Foundation: The Mathematician’s Ghost – TV Review

TL;DR – We start to see the main story unfurl, but some of the more frustrating elements are still there.

Rating: 3 out of 5.

Disclosure – I paid for the Apple TV+ service that viewed this episode.

Foundation: The Mathematician’s Ghost. Image Credit: Apple TV+.

Foundation Review

‘Non-linear storytelling’ is a method of creating a narrative that does not follow the usual A->B->C->D pattern but can jump all over the place C->D->B->A. Sometimes this comes in the form of a narrative hook where they show something shocking and jump back in a week to show how they got there. Sometimes it can be used to keep an audience off-balance. Sometimes it can be a complete surprise, like in Westworld. But if you are going to employ a non-linear story, you need to make sure it improves your narrative and that you are not losing your audience in the process.

So to set the scene, at the end of Preparing to Live, we had a moment of horror as Hari Seldon (Jared Harris) is apparently murdered at the hands of his own son Raych (Alfred Enoch) while Gaal (Lou Llobell) was jettisoned out of an escape pod. This episode we open 400-years earlier when Cleon the First (Terrence Mann) is looking over the construction of the Starbridge and preparing to create the legacy of his clones. We then jump 19 years after the bombing in The Emperor’s Peace, as Brother Dusk (Terrence Mann) has started his final day before becoming Brother Darkness. While 36 years after the bombing, the colonists have landed on Terminus and have been spending their time founding a colony and starting the task of softening the fall of the galactic empire.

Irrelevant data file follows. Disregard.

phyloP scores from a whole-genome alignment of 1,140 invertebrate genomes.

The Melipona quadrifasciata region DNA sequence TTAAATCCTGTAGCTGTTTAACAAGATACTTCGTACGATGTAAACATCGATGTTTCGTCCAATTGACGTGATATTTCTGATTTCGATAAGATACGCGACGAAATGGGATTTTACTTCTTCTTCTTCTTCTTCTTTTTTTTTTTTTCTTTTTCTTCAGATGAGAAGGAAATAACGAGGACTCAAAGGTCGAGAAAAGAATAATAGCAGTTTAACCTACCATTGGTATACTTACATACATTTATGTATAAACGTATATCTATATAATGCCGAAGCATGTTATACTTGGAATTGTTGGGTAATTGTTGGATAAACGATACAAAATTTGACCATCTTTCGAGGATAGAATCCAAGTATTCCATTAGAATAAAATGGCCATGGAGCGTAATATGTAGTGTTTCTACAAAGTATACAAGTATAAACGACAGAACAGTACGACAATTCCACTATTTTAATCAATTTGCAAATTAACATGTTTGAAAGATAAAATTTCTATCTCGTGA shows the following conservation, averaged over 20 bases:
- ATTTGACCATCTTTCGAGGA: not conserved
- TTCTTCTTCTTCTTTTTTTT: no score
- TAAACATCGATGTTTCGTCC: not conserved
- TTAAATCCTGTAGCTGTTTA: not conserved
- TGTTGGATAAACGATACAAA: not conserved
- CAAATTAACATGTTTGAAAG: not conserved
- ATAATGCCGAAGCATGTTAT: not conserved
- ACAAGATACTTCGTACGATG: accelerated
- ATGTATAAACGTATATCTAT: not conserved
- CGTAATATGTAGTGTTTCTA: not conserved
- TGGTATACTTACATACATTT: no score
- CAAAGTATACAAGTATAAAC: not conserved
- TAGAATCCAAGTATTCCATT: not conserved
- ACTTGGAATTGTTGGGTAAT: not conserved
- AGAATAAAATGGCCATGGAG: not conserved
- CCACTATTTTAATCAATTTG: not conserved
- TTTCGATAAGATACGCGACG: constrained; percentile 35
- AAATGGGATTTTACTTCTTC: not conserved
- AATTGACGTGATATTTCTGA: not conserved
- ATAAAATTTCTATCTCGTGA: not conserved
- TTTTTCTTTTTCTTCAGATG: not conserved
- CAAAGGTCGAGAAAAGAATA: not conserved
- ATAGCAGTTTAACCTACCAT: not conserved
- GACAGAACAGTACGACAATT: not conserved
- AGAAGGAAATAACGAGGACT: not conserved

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Movie Review –The Osiris Child: Science Fiction Volume One

TL;DR – The Osiris Child is like they smashed Alien & Resident Evil together, added a dash of Farscape, and sprinkled on some Australia for extra measure.

Score – 3.5 out of 5 stars

The Osiris Child Science Fiction Volume One. Image Credit: Madman.


So when I first heard about The Osiris Child: Science Fiction Volume One about a month ago when I was at Supanova the local geek convention here in Australia. I had not heard about it before then, but it was getting a lot of good buzz and I can’t remember the last good Australian sci-fi film I saw. So now that I’ve final had the chance to see it, honestly, I’m more than a little surprised at the level of quality of this small Indy film that packs a big punch.

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